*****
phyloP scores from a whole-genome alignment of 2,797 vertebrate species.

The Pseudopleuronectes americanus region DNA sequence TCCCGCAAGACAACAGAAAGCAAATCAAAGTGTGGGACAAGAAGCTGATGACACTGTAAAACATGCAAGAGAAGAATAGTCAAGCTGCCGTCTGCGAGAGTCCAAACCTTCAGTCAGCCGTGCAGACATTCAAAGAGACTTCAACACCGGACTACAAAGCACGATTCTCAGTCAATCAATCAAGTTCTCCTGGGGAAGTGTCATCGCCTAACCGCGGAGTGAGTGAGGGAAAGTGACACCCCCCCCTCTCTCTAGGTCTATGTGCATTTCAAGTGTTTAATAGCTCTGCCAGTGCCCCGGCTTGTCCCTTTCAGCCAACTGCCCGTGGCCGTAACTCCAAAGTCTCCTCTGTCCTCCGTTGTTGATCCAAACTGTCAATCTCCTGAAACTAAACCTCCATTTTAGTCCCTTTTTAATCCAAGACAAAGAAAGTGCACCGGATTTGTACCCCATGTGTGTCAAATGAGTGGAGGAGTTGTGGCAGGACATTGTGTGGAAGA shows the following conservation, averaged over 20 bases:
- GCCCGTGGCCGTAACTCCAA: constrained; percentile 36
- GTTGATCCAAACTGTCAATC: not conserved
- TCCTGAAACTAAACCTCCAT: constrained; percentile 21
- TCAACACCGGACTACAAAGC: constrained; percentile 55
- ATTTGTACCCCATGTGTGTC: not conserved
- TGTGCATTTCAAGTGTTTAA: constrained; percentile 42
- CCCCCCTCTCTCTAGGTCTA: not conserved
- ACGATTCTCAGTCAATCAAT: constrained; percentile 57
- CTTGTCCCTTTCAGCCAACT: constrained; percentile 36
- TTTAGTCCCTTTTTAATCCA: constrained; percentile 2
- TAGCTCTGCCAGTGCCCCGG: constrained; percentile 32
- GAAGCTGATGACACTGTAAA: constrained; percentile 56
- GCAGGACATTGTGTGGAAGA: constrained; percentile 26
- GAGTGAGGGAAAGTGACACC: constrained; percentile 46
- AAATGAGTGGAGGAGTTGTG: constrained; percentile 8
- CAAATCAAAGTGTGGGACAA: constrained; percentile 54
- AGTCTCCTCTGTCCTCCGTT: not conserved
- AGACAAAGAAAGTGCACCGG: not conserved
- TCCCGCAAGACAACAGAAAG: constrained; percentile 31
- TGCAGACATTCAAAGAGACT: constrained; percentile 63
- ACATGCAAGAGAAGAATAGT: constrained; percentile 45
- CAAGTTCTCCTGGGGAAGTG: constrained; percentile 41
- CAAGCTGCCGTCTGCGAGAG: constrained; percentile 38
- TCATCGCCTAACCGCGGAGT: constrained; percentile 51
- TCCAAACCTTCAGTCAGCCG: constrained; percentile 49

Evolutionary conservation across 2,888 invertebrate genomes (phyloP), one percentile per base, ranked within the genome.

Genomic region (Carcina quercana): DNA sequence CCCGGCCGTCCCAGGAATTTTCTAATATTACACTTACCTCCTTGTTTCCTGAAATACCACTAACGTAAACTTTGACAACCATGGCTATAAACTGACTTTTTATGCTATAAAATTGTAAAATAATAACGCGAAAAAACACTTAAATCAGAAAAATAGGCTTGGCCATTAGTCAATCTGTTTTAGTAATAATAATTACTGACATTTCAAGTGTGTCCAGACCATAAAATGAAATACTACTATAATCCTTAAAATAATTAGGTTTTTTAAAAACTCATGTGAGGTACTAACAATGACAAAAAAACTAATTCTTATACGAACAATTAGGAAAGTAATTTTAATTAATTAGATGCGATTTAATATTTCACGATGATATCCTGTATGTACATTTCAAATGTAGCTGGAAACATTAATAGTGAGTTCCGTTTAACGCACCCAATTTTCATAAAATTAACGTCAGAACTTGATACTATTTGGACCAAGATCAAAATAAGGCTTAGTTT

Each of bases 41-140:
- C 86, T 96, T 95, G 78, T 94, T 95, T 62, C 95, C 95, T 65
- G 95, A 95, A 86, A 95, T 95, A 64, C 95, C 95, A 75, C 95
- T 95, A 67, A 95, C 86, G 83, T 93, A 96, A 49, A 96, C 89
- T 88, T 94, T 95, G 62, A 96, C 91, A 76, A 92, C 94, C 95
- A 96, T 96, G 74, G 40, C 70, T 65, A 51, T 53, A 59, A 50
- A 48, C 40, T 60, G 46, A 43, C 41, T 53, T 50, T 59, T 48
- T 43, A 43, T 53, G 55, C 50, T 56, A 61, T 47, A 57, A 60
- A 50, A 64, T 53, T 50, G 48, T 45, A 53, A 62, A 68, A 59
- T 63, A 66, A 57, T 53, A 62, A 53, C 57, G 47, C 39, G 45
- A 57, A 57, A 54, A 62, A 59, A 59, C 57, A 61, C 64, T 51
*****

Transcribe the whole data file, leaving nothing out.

phyloP scores from a whole-genome alignment of 2,797 vertebrate species.

The Pseudopleuronectes americanus region DNA sequence TCCCGCAAGACAACAGAAAGCAAATCAAAGTGTGGGACAAGAAGCTGATGACACTGTAAAACATGCAAGAGAAGAATAGTCAAGCTGCCGTCTGCGAGAGTCCAAACCTTCAGTCAGCCGTGCAGACATTCAAAGAGACTTCAACACCGGACTACAAAGCACGATTCTCAGTCAATCAATCAAGTTCTCCTGGGGAAGTGTCATCGCCTAACCGCGGAGTGAGTGAGGGAAAGTGACACCCCCCCCTCTCTCTAGGTCTATGTGCATTTCAAGTGTTTAATAGCTCTGCCAGTGCCCCGGCTTGTCCCTTTCAGCCAACTGCCCGTGGCCGTAACTCCAAAGTCTCCTCTGTCCTCCGTTGTTGATCCAAACTGTCAATCTCCTGAAACTAAACCTCCATTTTAGTCCCTTTTTAATCCAAGACAAAGAAAGTGCACCGGATTTGTACCCCATGTGTGTCAAATGAGTGGAGGAGTTGTGGCAGGACATTGTGTGGAAGA shows the following conservation, averaged over 20 bases:
- GCCCGTGGCCGTAACTCCAA: constrained; percentile 36
- GTTGATCCAAACTGTCAATC: not conserved
- TCCTGAAACTAAACCTCCAT: constrained; percentile 21
- TCAACACCGGACTACAAAGC: constrained; percentile 55
- ATTTGTACCCCATGTGTGTC: not conserved
- TGTGCATTTCAAGTGTTTAA: constrained; percentile 42
- CCCCCCTCTCTCTAGGTCTA: not conserved
- ACGATTCTCAGTCAATCAAT: constrained; percentile 57
- CTTGTCCCTTTCAGCCAACT: constrained; percentile 36
- TTTAGTCCCTTTTTAATCCA: constrained; percentile 2
- TAGCTCTGCCAGTGCCCCGG: constrained; percentile 32
- GAAGCTGATGACACTGTAAA: constrained; percentile 56
- GCAGGACATTGTGTGGAAGA: constrained; percentile 26
- GAGTGAGGGAAAGTGACACC: constrained; percentile 46
- AAATGAGTGGAGGAGTTGTG: constrained; percentile 8
- CAAATCAAAGTGTGGGACAA: constrained; percentile 54
- AGTCTCCTCTGTCCTCCGTT: not conserved
- AGACAAAGAAAGTGCACCGG: not conserved
- TCCCGCAAGACAACAGAAAG: constrained; percentile 31
- TGCAGACATTCAAAGAGACT: constrained; percentile 63
- ACATGCAAGAGAAGAATAGT: constrained; percentile 45
- CAAGTTCTCCTGGGGAAGTG: constrained; percentile 41
- CAAGCTGCCGTCTGCGAGAG: constrained; percentile 38
- TCATCGCCTAACCGCGGAGT: constrained; percentile 51
- TCCAAACCTTCAGTCAGCCG: constrained; percentile 49

Evolutionary conservation across 2,888 invertebrate genomes (phyloP), one percentile per base, ranked within the genome.

Genomic region (Carcina quercana): DNA sequence CCCGGCCGTCCCAGGAATTTTCTAATATTACACTTACCTCCTTGTTTCCTGAAATACCACTAACGTAAACTTTGACAACCATGGCTATAAACTGACTTTTTATGCTATAAAATTGTAAAATAATAACGCGAAAAAACACTTAAATCAGAAAAATAGGCTTGGCCATTAGTCAATCTGTTTTAGTAATAATAATTACTGACATTTCAAGTGTGTCCAGACCATAAAATGAAATACTACTATAATCCTTAAAATAATTAGGTTTTTTAAAAACTCATGTGAGGTACTAACAATGACAAAAAAACTAATTCTTATACGAACAATTAGGAAAGTAATTTTAATTAATTAGATGCGATTTAATATTTCACGATGATATCCTGTATGTACATTTCAAATGTAGCTGGAAACATTAATAGTGAGTTCCGTTTAACGCACCCAATTTTCATAAAATTAACGTCAGAACTTGATACTATTTGGACCAAGATCAAAATAAGGCTTAGTTT

Each of bases 41-140:
- C 86, T 96, T 95, G 78, T 94, T 95, T 62, C 95, C 95, T 65
- G 95, A 95, A 86, A 95, T 95, A 64, C 95, C 95, A 75, C 95
- T 95, A 67, A 95, C 86, G 83, T 93, A 96, A 49, A 96, C 89
- T 88, T 94, T 95, G 62, A 96, C 91, A 76, A 92, C 94, C 95
- A 96, T 96, G 74, G 40, C 70, T 65, A 51, T 53, A 59, A 50
- A 48, C 40, T 60, G 46, A 43, C 41, T 53, T 50, T 59, T 48
- T 43, A 43, T 53, G 55, C 50, T 56, A 61, T 47, A 57, A 60
- A 50, A 64, T 53, T 50, G 48, T 45, A 53, A 62, A 68, A 59
- T 63, A 66, A 57, T 53, A 62, A 53, C 57, G 47, C 39, G 45
- A 57, A 57, A 54, A 62, A 59, A 59, C 57, A 61, C 64, T 51